This short video explores the impacts of emotional abuse and what is required to heal from it. I hope you find it useful. Many blessings, Jodi-Anne
Tag: personality development
Common reasons for restriction to our lifeforce
In this video Mark Wolynn explains four common themes or reasons why we may experience a restriction in our lifeforce and difficulty in our life. He explains these themes from a systemic family constellations perspective. The themes are: 1) we have rejected a parent, 2) we have unconsciously absorbed an emotion or experience of our parent and are playing that out in our life, 3) we have had a break in the early bond with our Mother, and 4) we have identified with a relative who isn’t spoken about and has been judged and rejected. These unconscious patternings affect the way we see the world and what we attract into our life experience. Through systemic family constellations you can unhook from these patterns and regain your lifeforce, thereby improving your experience of life.
Some thoughts on parenting – combining insights from neuroscience, new biological sciences, conscious parenting, and psychology.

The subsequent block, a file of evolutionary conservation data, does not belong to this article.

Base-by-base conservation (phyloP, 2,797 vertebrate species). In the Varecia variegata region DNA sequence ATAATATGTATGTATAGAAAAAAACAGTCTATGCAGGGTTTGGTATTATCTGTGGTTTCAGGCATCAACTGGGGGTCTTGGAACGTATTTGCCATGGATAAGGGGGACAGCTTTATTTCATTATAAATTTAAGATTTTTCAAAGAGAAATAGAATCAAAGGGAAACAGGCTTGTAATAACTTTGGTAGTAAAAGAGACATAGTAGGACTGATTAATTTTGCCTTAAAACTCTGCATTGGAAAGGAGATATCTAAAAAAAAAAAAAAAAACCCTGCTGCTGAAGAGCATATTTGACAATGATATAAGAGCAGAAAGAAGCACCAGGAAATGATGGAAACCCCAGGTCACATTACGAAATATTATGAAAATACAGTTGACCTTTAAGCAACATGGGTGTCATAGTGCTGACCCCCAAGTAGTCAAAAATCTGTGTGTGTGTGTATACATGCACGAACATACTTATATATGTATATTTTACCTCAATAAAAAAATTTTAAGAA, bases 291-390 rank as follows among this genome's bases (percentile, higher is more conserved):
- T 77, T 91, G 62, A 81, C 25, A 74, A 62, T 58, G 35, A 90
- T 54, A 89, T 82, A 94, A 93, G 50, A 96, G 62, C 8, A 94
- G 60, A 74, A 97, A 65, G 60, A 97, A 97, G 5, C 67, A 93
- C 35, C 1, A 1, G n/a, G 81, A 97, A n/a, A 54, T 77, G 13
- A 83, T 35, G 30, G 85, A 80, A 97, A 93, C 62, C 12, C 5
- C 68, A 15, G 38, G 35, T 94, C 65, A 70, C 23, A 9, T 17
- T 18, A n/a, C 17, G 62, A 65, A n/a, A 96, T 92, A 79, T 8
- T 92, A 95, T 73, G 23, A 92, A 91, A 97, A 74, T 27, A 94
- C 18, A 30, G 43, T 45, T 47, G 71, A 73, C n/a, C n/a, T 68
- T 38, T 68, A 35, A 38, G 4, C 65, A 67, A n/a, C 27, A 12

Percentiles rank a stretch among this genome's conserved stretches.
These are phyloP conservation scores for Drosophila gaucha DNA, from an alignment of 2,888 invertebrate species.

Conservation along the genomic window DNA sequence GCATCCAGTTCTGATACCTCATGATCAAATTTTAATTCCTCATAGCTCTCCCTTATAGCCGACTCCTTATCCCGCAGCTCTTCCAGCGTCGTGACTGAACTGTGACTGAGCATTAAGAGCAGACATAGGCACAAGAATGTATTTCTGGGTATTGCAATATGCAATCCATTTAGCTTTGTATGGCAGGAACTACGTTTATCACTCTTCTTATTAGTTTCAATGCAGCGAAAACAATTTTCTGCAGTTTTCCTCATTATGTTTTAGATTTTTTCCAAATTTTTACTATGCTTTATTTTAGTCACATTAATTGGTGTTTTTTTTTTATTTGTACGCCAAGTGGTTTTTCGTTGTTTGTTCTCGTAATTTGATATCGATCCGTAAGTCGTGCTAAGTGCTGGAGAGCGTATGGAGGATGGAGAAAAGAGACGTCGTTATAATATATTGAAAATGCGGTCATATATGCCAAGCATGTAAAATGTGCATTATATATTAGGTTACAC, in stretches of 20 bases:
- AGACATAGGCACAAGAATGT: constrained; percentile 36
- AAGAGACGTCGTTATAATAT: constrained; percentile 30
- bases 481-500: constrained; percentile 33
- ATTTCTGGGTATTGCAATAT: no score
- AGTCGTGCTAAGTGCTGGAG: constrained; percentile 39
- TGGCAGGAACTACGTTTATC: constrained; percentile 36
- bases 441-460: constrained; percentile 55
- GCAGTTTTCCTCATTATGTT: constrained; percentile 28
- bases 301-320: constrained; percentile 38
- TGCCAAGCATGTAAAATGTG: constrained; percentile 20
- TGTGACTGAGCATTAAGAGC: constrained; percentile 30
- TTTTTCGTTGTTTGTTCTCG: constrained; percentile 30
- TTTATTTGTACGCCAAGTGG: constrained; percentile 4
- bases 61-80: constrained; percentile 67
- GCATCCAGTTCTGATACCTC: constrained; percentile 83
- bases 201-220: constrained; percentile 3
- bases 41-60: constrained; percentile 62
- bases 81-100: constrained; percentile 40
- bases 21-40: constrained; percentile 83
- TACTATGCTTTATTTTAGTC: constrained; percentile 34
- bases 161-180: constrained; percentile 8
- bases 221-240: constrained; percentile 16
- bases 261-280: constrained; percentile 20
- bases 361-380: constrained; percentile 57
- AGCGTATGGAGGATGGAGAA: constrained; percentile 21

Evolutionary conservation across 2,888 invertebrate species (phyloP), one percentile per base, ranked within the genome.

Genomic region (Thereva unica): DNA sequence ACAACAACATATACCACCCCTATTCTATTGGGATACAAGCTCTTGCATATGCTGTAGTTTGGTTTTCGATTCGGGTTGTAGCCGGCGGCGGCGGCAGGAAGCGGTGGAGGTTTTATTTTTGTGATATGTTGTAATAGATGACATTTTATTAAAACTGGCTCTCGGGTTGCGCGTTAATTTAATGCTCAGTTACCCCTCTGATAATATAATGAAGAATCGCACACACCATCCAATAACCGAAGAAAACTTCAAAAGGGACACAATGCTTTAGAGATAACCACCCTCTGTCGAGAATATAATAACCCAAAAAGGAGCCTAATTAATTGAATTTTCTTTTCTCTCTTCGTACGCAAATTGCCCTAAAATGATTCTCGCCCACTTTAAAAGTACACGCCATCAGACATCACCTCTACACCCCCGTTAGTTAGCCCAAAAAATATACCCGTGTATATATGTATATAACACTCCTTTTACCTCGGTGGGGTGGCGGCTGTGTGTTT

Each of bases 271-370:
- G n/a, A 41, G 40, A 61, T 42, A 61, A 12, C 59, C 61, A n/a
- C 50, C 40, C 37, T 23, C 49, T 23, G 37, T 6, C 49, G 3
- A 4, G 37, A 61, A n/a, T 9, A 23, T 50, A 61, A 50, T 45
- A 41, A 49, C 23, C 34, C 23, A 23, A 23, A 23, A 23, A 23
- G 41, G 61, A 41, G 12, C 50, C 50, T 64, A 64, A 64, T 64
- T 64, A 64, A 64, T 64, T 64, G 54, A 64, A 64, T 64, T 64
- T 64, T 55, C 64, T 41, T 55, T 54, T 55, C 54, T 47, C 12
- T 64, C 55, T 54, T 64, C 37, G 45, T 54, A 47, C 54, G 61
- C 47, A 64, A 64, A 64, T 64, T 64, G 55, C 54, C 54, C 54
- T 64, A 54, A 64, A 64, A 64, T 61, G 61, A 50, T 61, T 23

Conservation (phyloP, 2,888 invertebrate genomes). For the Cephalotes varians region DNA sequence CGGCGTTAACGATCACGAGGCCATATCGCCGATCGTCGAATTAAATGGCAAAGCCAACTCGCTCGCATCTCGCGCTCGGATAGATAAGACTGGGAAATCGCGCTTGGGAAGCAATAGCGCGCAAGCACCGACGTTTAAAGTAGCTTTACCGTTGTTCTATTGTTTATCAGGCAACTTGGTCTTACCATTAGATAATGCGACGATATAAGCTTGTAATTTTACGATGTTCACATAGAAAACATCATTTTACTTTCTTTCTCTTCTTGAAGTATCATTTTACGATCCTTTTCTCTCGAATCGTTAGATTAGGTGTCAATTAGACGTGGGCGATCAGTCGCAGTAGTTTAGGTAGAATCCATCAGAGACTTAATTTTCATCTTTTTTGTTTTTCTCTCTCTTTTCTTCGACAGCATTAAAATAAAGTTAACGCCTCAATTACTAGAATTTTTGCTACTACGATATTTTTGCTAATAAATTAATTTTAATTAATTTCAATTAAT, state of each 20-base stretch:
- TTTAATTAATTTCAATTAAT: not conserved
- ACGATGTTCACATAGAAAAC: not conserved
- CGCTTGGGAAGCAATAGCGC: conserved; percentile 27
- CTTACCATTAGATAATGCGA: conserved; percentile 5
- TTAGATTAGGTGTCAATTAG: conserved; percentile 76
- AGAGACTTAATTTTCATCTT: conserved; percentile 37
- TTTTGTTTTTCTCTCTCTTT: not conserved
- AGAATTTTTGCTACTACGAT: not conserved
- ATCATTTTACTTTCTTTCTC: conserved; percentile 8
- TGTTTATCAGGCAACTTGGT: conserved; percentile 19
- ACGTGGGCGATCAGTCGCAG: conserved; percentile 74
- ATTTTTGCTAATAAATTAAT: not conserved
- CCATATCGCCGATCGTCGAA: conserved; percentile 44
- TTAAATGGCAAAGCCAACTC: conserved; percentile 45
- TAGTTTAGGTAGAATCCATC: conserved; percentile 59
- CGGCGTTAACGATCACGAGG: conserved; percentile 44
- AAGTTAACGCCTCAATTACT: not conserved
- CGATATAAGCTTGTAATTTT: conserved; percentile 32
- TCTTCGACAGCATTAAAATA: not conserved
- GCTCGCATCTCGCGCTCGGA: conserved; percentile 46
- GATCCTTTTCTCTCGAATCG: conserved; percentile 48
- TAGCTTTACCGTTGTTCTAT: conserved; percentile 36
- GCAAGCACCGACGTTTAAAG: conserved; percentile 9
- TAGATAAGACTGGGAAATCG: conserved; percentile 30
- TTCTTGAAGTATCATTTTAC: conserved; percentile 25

Children need love and affection
Children need to feel loved and accepted in order for their brains to develop optimally. Even prior to the formation of your egg or sperm your thoughts about yourself, the world and your desire or not to have a child and your ability to care for that child or not, start shaping the personality of a possible child. Your thoughts affect what genes are selected and programmed on your egg or sperm. So even prior to conception you have the ability to affect the personality and intelligence of your child.
Children need your time and attention
Even in the womb children benefit from you connecting with them, talking to them, telling them they are loved, wanted, welcomed, that the world is a safe place, that you look forward to sharing your life with them. This prenatal attachment helps your baby’s brain to grow in optimal ways.
Blood flow from the Mother crosses the placenta carrying all the Mother’s beliefs, emotions and stressors. The baby gets the lot. It is as nature intended it – shaping the baby to learn and survive in the world as the Mother sees it. If the Mother sees a loving world and experiences that (hence the role of the Father is also key here) then the foetus will grow optimally. If she sees a harsh, scary, dangerous world the foetus will develop differently. The blood flow will be diverted from brain development to muscle development so that the child will be able to survive, be a fighter in the world, able to fight or run away from danger. In this way 50% of IQ can be diminished if the foetus is carried in fear during pregnancy. (Bruce Lipton talks about this, see his material if you want to learn more).